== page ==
Battle of the Antietam fought September 16 & 17, 1862
Scale 1:10,560. LC Civil War Maps (2nd ed.), 246 Pen and ink manuscript drawn on tracing cloth, showing "line of Hooker's advance," roads, houses and names of occupants, fences, vegetation, drainage, and relief by hachures. Troop positions are not given. Description derived from published bibliography. Available also through the Library of Congress web site as raster image.
Long, W. S. - Roebling, Washington A.
Relief shown by hachures. Map is annotated by hand to show the Confederate positions in red, additional hachures in pencil and blue ink,and a 3/4-inch grid. Another copy of original. LC Civil War maps (2nd ed.), 245.95 Description derived from published bibliography. Available also through the Library of Congress Web site as a raster image. This map was in the possession of Jedediah Hotchkiss...
Weyss, J. E. - Michler, N. (Nathaniel) - Michler, N.
Battle of the Antietam.
Conveys the placement of Union and Confederate forces in Washington County, Md., around Sharpsburg during the Battle of Antietam on September 17, 1862.
The Battle of Antietam, Septr. 16th-17th, 1862.
In this detail from a printed map, Sneden shows the movement of the Lee's Confederate line at the battle of Antietam. On September 16 the Confederates are shown east of Sharpsburg. On September 17, after a day of intense fighting, the Confederates have pulled back slightly to just outside the town of Sharpsburg. On September 18 they are shown moving toward Shepherdstown, W. Va.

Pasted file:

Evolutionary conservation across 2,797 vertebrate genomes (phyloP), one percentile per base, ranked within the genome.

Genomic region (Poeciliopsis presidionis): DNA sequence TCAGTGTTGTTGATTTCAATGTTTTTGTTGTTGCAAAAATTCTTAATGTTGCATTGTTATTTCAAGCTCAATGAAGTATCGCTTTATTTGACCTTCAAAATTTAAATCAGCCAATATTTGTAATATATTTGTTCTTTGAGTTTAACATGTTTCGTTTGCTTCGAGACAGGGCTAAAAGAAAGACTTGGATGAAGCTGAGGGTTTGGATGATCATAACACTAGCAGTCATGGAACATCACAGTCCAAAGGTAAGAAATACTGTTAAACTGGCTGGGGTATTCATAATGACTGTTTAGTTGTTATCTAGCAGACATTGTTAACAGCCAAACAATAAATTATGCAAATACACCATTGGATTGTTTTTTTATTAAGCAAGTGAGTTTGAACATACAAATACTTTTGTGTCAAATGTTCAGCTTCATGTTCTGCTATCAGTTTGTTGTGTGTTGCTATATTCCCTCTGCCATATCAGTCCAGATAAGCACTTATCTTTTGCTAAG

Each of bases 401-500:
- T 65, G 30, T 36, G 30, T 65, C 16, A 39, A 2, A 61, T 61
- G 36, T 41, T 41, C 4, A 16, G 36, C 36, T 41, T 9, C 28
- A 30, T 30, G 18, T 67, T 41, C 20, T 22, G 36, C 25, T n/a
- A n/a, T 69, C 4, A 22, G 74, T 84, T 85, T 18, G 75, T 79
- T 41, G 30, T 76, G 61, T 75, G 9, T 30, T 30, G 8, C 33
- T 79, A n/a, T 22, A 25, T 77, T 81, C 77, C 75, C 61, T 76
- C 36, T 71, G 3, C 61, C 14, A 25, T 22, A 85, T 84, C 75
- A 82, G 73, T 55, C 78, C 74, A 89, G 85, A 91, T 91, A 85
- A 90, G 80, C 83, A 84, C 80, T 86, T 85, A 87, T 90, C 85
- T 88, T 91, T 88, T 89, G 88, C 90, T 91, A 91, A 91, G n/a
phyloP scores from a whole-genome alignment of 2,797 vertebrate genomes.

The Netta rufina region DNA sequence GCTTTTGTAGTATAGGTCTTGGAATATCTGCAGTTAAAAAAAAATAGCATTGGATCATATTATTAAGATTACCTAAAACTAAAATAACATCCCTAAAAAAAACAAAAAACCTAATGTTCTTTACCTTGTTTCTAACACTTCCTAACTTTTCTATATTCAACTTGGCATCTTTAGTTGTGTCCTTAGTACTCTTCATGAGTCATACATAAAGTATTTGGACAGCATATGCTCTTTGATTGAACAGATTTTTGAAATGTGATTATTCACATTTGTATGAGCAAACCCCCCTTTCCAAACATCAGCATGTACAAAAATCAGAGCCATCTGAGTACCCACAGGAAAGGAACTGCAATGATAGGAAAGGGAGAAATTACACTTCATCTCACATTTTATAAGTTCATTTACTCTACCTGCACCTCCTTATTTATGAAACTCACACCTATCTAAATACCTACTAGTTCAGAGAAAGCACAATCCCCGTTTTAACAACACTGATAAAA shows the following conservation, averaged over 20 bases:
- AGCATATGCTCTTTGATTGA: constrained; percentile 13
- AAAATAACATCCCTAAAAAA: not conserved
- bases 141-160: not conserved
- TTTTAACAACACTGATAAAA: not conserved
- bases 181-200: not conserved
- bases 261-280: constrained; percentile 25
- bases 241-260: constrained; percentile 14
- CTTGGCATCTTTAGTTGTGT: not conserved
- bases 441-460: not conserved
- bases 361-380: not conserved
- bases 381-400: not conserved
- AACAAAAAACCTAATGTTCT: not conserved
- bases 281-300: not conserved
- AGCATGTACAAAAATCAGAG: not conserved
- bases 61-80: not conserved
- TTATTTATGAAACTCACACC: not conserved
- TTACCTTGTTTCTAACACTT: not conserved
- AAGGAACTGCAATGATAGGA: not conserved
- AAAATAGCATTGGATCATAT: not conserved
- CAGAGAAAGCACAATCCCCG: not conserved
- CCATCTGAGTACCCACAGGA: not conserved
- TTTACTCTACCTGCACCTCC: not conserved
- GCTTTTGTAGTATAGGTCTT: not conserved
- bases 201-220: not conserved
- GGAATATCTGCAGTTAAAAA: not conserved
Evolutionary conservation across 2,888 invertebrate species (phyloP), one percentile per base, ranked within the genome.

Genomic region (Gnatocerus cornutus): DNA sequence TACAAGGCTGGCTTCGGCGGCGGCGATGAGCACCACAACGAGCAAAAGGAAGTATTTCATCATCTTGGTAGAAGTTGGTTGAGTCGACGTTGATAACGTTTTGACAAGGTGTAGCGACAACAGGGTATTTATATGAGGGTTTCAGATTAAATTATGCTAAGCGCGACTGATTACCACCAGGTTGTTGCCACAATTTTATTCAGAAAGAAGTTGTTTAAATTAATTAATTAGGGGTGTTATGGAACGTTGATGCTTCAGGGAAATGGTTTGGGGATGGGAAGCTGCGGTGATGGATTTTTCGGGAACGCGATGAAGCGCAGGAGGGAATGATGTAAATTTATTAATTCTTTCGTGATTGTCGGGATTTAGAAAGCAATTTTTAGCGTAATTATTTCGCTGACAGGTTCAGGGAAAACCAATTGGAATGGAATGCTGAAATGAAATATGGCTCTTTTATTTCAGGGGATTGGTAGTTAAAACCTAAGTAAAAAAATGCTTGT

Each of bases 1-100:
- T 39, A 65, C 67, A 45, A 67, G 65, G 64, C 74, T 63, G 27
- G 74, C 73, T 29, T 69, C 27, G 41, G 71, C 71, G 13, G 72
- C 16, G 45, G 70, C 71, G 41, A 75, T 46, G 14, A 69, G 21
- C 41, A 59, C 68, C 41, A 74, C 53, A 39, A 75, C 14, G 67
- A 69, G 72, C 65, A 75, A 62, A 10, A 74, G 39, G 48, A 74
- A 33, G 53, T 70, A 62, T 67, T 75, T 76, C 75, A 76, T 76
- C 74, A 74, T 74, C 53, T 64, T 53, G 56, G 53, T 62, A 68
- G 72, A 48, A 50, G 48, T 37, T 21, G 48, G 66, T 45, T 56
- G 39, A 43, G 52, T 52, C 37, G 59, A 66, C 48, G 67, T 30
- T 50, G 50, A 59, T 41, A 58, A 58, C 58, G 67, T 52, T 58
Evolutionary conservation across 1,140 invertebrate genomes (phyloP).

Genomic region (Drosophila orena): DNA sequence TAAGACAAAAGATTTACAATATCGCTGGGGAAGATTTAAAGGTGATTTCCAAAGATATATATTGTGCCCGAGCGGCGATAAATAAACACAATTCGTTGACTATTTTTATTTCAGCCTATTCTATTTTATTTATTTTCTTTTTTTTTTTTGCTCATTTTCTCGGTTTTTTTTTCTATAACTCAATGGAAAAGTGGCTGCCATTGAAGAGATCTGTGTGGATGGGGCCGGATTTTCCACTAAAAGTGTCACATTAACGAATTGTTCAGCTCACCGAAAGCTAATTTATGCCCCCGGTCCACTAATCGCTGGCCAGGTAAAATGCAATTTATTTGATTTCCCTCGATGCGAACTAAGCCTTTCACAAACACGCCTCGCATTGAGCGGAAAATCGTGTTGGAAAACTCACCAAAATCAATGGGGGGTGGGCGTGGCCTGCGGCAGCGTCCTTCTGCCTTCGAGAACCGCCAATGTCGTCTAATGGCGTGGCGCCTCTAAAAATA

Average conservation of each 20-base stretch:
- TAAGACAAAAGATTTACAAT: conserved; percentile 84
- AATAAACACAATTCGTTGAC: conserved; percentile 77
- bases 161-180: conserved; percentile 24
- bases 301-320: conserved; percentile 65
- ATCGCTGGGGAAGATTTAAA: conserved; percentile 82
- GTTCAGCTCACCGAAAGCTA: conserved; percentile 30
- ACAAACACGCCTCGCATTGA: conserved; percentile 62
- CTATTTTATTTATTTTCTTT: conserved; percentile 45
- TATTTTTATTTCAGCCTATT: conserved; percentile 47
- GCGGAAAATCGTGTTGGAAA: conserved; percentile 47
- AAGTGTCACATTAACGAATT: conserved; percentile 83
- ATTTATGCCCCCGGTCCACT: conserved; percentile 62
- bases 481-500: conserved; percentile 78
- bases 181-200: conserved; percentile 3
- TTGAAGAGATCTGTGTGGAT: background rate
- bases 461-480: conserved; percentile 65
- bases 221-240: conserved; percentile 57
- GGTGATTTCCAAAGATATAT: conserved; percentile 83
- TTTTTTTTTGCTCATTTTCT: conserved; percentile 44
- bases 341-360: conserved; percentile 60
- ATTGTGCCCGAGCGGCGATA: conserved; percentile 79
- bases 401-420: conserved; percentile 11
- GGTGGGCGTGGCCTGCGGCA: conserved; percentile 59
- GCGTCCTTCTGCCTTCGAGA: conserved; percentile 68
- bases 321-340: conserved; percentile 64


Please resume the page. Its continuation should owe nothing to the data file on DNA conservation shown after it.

Sneden, Robert Knox
Battle of Antietam, Md.
In this extremely detailed map, Sneden indicates the locations of roads, bridges, the Chesapeake and Ohio Canal, houses, barns, ploughed fields, and the Antietam Iron Works. The Union and Confederate signal stations are also noted. The line of battle is located east of the town of Sharpsburg on September 16; encompassing the town on September 17 (after the actual battle); and to the west...
Sneden, Robert Knox
Map of Monocacy, Md., and vicinity.
In this section of an unidentified printed map, Sneden shows just how close Early's men got to the Federal capitol. Several skirmishes are indicated, including Early and McCausland's cavalry battle on July 8th and the position of Confederate forces south of Rockville, Md., July 11-12, 1864.